Colossians 3:17 speaks the same theme, “And whatever you do, in word or deed, do everything in the name of the Lord Jesus, giving thanks to God the Father through Him.” We all called to do EVERYTHING in the name of Jesus Christ our Lord.

Throughout high school and college, I worked as a teller in a bank. The bank would provide us with shirts to wear that sported the banks logo above the left breast. Whenever I went to a restaurant or ran an errand during lunch, I would be slightly more conscious of how I behaved because since I wore the bank’s logo, I knew that my behaviors (for good or bad) would be attributed to the bank. Even if it was subconscious, it was inevitable. As long as I sported the bank’s name, I was their representative to the world.

This is true of the Christian life as well. We bear the name of Christ in all that we do. We are His representatives to the world, so we should do everything in such a way as to bring Him glory.

Writing to His disciple, Titus, Paul applied this principle to how bondservants should work for their masters: “Bondservants are to be submissive to their own masters in everything; they are to be well-pleasing, not argumentative, not pilfering, but showing all good faith, so that in everything they may adorn the doctrine of God our Savior.” (Titus 2:9-10)

Some have interpreted adorning the doctrine of God to mean that our lives beautify the teachings of Scripture, but that is not what it means to adorn something.

Consider this example. My wife is gorgeous. She is a smoking hot, Colombian supermodel. And she loves scarves and hats. She loves them to the point that I had to declare that our holding capacity is reached, so if she gets a new hat or scarf, she has to give away an old one. Honestly, I think she pulls off scarves and hats beautifully, but like any good accessory, they merely accent and call attention to her beauty. They in no way beautify her.

In the same way, the doctrines of God are beautiful. Far more beautiful, in fact, than we presently understand or realize. Our lives can do nothing to increase the beauty of God; they only call people’s attention to His beauty.

When employers begin to notice that their best employees are all Christians, the doctrine of God is adorned. 

When teachers realize that their kindest and most respectable students come from Christian households, the gospel is adorned. 

When Christian marriages are seen to be healthier and happier than most marriages of the world, the teachings of Scripture are adorned.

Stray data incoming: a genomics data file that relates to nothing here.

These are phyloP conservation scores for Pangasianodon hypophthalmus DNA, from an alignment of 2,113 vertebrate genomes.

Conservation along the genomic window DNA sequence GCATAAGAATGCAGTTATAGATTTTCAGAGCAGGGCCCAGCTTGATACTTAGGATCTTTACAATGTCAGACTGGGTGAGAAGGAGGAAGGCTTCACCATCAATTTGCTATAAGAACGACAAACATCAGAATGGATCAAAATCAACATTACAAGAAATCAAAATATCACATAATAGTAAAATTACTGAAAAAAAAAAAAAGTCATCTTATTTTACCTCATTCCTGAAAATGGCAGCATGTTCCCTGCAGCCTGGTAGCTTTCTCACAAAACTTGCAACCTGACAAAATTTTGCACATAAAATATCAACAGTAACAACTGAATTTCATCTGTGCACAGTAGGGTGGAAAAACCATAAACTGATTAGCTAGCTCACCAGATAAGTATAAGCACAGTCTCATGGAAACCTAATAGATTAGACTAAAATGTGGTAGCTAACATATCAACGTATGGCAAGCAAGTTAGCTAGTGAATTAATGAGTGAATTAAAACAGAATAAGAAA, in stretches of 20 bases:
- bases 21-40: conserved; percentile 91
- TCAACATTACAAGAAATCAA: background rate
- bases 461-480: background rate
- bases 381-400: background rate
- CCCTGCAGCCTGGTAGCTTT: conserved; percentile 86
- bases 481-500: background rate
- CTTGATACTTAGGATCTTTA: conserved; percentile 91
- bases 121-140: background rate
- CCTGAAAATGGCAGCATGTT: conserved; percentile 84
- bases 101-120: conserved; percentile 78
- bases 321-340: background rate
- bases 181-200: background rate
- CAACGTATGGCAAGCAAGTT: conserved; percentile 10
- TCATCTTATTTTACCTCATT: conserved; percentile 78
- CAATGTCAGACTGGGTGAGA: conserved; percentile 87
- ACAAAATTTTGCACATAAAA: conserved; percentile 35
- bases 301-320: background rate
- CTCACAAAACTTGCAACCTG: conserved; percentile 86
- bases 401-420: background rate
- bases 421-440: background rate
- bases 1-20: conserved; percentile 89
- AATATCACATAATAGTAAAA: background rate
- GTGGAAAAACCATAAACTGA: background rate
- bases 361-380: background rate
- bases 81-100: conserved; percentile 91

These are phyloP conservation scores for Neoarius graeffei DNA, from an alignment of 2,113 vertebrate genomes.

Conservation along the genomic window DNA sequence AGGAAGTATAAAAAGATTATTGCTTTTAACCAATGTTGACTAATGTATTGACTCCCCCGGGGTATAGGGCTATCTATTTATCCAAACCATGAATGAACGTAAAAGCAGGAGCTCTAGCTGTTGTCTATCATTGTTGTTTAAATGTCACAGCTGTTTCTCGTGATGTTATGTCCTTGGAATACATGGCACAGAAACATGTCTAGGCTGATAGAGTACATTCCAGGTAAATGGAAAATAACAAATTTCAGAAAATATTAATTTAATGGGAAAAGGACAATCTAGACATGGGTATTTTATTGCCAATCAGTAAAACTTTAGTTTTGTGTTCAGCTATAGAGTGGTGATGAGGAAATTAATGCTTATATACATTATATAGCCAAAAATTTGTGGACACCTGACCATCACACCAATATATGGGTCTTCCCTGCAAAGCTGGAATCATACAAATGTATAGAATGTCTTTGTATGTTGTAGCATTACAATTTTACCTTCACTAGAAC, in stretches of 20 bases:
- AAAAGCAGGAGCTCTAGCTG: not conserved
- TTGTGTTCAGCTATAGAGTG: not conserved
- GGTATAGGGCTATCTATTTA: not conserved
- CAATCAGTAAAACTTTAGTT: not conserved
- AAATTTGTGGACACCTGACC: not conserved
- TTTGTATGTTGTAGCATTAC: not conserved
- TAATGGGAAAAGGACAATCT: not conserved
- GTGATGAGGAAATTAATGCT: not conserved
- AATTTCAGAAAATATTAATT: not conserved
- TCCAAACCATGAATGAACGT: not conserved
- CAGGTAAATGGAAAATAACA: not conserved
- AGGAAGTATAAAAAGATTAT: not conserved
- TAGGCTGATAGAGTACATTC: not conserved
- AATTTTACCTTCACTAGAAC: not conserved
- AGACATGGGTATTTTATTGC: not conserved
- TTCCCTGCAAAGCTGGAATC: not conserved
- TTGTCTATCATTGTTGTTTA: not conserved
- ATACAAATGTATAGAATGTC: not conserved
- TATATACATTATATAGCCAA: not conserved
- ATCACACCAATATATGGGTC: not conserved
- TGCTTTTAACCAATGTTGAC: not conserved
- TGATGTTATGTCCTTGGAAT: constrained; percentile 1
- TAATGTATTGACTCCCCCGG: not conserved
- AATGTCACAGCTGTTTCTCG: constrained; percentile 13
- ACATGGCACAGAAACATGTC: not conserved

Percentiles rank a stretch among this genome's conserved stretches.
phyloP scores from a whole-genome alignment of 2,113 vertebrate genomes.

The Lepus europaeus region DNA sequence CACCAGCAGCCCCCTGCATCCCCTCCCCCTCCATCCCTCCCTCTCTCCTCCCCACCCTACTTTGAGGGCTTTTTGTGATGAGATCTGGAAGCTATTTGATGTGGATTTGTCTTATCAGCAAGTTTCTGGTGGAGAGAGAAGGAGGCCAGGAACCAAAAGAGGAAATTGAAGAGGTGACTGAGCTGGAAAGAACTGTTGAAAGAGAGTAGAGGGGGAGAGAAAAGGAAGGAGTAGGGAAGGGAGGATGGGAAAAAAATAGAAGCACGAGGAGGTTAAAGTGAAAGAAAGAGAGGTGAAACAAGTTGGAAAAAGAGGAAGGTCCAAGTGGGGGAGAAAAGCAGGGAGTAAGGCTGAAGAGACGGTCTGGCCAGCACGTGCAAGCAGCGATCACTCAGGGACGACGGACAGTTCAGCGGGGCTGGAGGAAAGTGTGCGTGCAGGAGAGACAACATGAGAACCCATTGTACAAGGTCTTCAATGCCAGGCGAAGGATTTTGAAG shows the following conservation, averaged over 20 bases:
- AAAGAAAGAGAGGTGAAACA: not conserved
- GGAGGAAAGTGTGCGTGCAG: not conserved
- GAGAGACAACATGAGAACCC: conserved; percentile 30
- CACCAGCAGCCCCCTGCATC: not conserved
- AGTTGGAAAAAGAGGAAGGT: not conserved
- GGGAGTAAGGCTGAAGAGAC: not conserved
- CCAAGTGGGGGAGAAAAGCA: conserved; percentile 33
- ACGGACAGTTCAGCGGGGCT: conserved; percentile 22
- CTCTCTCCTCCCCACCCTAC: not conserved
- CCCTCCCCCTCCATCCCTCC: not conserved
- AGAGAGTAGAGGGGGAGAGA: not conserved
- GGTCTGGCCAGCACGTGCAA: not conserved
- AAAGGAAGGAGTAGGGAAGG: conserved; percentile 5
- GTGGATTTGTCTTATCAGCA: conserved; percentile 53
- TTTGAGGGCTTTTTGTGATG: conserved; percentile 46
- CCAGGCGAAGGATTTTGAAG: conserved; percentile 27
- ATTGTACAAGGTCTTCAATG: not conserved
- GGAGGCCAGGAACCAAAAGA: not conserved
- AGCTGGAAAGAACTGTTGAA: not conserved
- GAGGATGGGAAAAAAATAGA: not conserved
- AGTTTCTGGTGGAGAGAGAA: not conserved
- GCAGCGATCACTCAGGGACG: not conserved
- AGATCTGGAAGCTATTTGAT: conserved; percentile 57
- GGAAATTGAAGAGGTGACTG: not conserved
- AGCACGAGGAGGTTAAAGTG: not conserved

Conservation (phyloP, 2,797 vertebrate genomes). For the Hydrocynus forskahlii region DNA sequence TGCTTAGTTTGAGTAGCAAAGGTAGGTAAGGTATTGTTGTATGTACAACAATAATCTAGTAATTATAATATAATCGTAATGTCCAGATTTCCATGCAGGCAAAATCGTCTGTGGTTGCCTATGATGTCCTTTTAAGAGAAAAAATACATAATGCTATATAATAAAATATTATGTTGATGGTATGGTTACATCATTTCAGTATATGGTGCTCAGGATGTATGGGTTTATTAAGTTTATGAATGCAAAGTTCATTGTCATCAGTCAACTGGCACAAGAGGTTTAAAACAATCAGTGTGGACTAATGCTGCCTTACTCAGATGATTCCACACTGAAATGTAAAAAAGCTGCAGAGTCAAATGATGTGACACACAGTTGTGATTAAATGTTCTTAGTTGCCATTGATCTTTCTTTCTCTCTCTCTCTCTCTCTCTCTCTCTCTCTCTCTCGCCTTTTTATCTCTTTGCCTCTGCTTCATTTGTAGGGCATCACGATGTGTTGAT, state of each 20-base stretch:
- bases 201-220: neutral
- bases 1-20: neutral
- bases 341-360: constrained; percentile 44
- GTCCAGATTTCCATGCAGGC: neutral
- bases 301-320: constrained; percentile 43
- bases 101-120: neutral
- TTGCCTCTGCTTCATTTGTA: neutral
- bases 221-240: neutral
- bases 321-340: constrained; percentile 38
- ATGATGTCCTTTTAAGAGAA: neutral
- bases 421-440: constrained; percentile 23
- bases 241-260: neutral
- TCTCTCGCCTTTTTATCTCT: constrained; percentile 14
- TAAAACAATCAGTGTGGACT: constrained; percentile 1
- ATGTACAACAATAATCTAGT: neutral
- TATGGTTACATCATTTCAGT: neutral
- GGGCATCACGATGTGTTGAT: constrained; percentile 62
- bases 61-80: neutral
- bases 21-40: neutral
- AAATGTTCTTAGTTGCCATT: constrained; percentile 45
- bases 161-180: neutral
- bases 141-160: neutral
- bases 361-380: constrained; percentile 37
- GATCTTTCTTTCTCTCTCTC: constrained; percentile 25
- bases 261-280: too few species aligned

The call to witness of Christ is the call for each and every Christian to adorn the gospel by living our lives to the glory of God.

How Do We Make Disciples? (Making Disciples: part three)

And they devoted themselves to the apostles’ teaching and the fellowship, to the breaking of bread and the prayers.
Acts 2:42 ESV

It is wonderful to speak about the importance and preeminence of making disciples; however, most of it is meaningless if we never ask the next question: How do we make disciples?

There has been a wonderful movement over the last several years to reclaim discipleship.

The state of the modern church looked rather bleak. The need to be comforted and encouraged slowly replaced the gospel call toward holiness and sanctification. Worship preference replaced joyfully solemn worship of the Holy One. And many saw these changes as the failure to make biblically-mandated disciples.

The response was to bring discipleship to an individual level, emphasizing that each Christian has the responsibility to make disciples. Typically, one-on-one regular meetings are promoted most, though discipleship within small groups has also become tremendously popular.

As I said, this is a wonderful and much-needed movement, but we must also be careful not to jump to another equally dangerous extreme in reaction.

I believe discipleship, like our own walks with the Lord, occurs on two fronts, individually and communally.

In the past, we tended to rely upon the church community alone to make disciples, but we must be wary of over-emphasizing individual discipleship now, lest we ignore the benefits of community discipleship.

Because these posts are focused upon the church as a whole, I will spend more time covering the three basic forms of communal discipleship (Scripture, Prayer, and Community) within the next three series.

But for now, let us briefly discuss over the next three posts the three broad ways that we are able to make disciples at an individual level: witnessing, evangelism, and teaching.